Chamberlain P G, 2001, "The Shakespearian globe: geometry, optics, spectacle" Environment and Planning D: Society and Space 19(3) 317 – 333
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The Shakespearian globe: geometry, optics, spectacle
Paul G Chamberlain
Received 25 November 1998; in revised form 22 October 2000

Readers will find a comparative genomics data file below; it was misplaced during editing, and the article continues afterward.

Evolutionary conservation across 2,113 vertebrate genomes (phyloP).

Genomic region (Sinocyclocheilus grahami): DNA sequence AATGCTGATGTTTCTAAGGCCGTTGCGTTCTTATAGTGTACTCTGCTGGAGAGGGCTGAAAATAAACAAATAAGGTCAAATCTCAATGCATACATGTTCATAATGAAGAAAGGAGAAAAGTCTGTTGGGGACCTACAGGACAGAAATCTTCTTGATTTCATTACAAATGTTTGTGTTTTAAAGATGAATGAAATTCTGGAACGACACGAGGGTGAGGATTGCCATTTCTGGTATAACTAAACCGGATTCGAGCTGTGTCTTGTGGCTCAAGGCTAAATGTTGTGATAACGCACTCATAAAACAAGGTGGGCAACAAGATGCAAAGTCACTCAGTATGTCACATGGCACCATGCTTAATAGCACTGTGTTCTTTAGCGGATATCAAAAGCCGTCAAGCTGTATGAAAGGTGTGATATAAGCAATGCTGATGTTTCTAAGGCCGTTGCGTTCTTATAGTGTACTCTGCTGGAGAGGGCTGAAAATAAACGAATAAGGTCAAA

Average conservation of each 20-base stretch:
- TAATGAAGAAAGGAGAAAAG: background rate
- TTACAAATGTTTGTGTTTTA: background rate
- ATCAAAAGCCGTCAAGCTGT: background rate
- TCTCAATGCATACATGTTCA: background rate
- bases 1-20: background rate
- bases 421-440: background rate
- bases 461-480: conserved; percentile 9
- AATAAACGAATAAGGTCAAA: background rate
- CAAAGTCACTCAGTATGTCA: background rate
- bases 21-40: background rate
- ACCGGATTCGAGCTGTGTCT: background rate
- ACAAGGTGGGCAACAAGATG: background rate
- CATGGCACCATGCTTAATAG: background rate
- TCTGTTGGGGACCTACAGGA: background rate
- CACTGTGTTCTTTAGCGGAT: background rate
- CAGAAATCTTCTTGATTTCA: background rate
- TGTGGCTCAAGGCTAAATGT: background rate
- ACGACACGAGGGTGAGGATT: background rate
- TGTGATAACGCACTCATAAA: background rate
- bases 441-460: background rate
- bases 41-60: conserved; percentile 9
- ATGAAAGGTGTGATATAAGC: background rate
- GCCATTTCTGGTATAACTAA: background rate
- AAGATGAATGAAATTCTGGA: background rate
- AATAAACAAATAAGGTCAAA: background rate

Abstract. One of the most significant events that swept through Europe during the Renaissance was a renewed interest in oculocentrism, extending the power of vision, and disseminating it in more visually accessible ways. In this paper the concept of the globe is explored through the work of William Shakespeare by examining its links to geometry, optics, and spectacle in the context of the theatre and the world in which the poet lived. At the outset the globe is examined in relation to Shakespeare's playhouse, which exhibited strong Vitruvian antecedents. The optical manipulation of space is then explored through the use of globes in Shakespeare's literary landscape, illustrating that Elizabethans were not only familiar with these geographical models, but that Shakespeare reinforced these new ways of seeing the world on his audience. Finally, research illustrates that globes were not only in Shakespeare's dramaturgy, but the theatre was also in the world, and the paper explores in detail how spectacle was used by learned Elizabethans to represent the globe to themselves.
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